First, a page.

If each participant at mediation is going to leave with a “homework assignment,” work with your “classmates” to make cooperative plans for its completion. If the impediment to resolution was a missing document, such as an employment file or tax returns, let opposing counsel know what documents matter [and, perhaps as or more importantly, what documents  don’t matter] so that opposing counsel can complete their homework assignment and improve everyone’s chances for resolution.

  1. 6. Have You Discussed Time Tabling Of Future Events?

In all likelihood, all of the necessary participants involved in the matter will be present at the mediation. If further examinations for discovery are required, do not delegate the task to your assistant or clerk. Use this opportunity to identify one or more mutually convenient dates and set them aside for whatever further examinations for discovery may be required. Similarly, discuss the need for and time tabling of future motions. Depending on the jurisdiction of the matter, discuss the timing for future litigation events such as the pretrial conference or the trial sittings within which the matter might be reached. In light of the ongoing pandemic and current state of the law, if the matter will be tried by a jury, discuss the need for a motion to strike the jury notice. If you cannot agree on the process, agree to disagree and schedule the motion.

If the parties and counsel believe the mediation occurred too early in the litigation process, discuss whether the matter should return to mediation at a later date when the matter is more likely to be ready for resolution.

  1. 7. Experts Reports – Who, What, When, Etc.

If reports from experts will “move the settlement needle,” go out and get them. Obviously, experts’ reports are required for trial and there are timelines stipulated in the Rules of Civil Procedure. That said, if contested facts are driving the liability dispute, it is unlikely that an accident reconstruction report from an expert such as an engineer or expert in human factors will be helpful for the process of resolution (though, I acknowledge, the report may be essential for purposes of trial). These reports are only as good as the assumptions made by the experts. There may be underlying factual evidence to allow for reasonable assumptions to be made.

  1. 8. Did You Make Your Last Or Best Or Final Offer? Did You Discuss Making A Rule 49 Offer With Your Client And Obtain Instructions To Do So? 

Everyone should have a negotiation strategy or plan when they arrive at the mediation. At the risk of mixing my metaphors, I will typically encourage every participant at mediation to march to the beat of their own drummer and proceed down their negotiation path. Nevertheless, each participant at mediation will evaluate the offers coming from the other side and the pattern of movement. It is not unusual for one or more of the participants at mediation to alter the quantum or percentage of their own movement in response to offers they received from the other side.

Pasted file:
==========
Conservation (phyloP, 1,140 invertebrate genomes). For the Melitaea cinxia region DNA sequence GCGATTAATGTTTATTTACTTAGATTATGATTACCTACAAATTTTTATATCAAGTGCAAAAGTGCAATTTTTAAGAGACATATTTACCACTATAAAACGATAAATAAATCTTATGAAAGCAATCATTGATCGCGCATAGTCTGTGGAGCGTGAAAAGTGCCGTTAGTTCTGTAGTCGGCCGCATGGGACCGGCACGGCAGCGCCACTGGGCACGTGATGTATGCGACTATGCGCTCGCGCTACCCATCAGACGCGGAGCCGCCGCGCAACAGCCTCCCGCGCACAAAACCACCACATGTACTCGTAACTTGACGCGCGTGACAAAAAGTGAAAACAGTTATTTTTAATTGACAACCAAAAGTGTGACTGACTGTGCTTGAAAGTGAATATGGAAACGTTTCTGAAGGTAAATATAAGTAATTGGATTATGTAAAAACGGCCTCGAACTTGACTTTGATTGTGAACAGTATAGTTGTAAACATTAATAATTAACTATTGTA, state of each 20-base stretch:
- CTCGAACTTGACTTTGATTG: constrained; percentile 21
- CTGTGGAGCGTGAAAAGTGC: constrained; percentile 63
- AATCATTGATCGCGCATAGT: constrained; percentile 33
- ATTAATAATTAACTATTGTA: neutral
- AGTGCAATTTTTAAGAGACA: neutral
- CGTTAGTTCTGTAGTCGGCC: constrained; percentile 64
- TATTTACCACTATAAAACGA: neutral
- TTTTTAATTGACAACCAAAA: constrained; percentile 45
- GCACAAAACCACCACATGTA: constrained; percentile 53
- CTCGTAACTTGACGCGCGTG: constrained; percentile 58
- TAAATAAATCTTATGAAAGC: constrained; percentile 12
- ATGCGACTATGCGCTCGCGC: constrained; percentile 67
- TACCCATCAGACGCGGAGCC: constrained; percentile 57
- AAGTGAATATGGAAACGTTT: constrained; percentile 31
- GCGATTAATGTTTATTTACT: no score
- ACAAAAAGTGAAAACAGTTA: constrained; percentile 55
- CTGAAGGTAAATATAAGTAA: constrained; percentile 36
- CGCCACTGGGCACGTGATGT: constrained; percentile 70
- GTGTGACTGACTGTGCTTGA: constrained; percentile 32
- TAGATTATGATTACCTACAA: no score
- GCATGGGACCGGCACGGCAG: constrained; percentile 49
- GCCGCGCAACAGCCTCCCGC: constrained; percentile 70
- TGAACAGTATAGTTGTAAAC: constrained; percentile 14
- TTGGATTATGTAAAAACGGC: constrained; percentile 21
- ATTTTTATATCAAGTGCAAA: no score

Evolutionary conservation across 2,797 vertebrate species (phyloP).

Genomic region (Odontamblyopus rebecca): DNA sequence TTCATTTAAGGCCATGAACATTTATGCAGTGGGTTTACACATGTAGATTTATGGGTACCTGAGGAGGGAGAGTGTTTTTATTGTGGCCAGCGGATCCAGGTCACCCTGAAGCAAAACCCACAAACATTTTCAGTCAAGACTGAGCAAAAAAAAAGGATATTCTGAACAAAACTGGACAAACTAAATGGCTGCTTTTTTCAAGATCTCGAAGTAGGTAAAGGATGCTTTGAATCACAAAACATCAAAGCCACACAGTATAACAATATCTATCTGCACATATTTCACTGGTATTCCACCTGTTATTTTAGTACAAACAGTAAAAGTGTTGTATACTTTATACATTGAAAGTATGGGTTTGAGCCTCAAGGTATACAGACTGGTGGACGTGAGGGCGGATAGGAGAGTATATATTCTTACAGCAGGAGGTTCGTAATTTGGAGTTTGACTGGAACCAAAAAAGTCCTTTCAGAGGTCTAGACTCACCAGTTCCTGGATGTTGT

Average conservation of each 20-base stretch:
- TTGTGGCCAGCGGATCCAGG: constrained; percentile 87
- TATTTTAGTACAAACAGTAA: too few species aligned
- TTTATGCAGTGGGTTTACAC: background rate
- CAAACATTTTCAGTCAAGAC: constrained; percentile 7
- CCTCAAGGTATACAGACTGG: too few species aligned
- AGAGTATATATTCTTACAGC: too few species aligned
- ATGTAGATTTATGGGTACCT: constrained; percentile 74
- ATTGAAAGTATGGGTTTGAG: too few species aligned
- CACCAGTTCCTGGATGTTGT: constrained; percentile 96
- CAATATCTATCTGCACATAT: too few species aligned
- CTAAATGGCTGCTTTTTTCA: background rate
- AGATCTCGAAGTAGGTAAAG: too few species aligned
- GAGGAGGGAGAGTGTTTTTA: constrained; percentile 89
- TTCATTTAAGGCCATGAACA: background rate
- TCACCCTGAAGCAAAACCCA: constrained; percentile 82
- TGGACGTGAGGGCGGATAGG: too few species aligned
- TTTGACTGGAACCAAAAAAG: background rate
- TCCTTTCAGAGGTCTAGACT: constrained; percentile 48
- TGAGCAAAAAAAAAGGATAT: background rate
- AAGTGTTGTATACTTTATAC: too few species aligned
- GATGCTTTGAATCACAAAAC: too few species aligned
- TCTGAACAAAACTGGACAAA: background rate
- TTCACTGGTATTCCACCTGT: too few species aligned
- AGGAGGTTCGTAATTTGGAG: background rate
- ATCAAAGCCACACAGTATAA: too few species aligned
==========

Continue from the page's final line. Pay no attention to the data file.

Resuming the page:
To illustrate this point. Let’s assume that the plaintiff started with a demand of $250,000 all-inclusive and a target of $100,000 all-inclusive. The defence responded with an offer of $10,000 all-inclusive and a target of $50,000 all-inclusive. The plaintiff, disappointed by the defence offer as 4% of the opening demand, makes a small move to $225,000. The defence, disappointed by the plaintiff’s demand, reduced by only 9%, makes an offer of $12,500 and points out that this is an increase of 25%. The plaintiff, disappointed by what they perceive to be two very small offers, decides to conclude the mediation.

On paper, the gap is insurmountable ($225,000 as compared to $12,500). In reality, the gap between each party’s target is only $50,000. Subject to strategy and tactics, consideration should be given to making your last or best or final settlement demand or offer. At minimum, such a demand or offer will lead to a discussion between the receiving client and their lawyer. There is also potential for discussions involving the mediator. Mediators should never advise a client to disregard legal advice but they can encourage fulsome discussions in the room.  Finally, each side may look at the other side’s offer, compared against their secret target, and be prepared to move off of their target [perhaps to the other side’s demand or offer or to some middle ground].

There are, of course, good reasons not to table your best and final offer if the mediation looks ripe to conclude without a settlement. If you, as the plaintiff lawyer, believe that through skilful negotiations at mediation or through the next few stages of the litigation, you will be able to persuade the defence to pay more than $100,000 all-inclusive, why make this offer at mediation? Another concern may be lowering the ceiling or raising the floor as the case may be. I respect these perspectives. There are undoubtedly other reasons not to put your “best settlement foot forward.”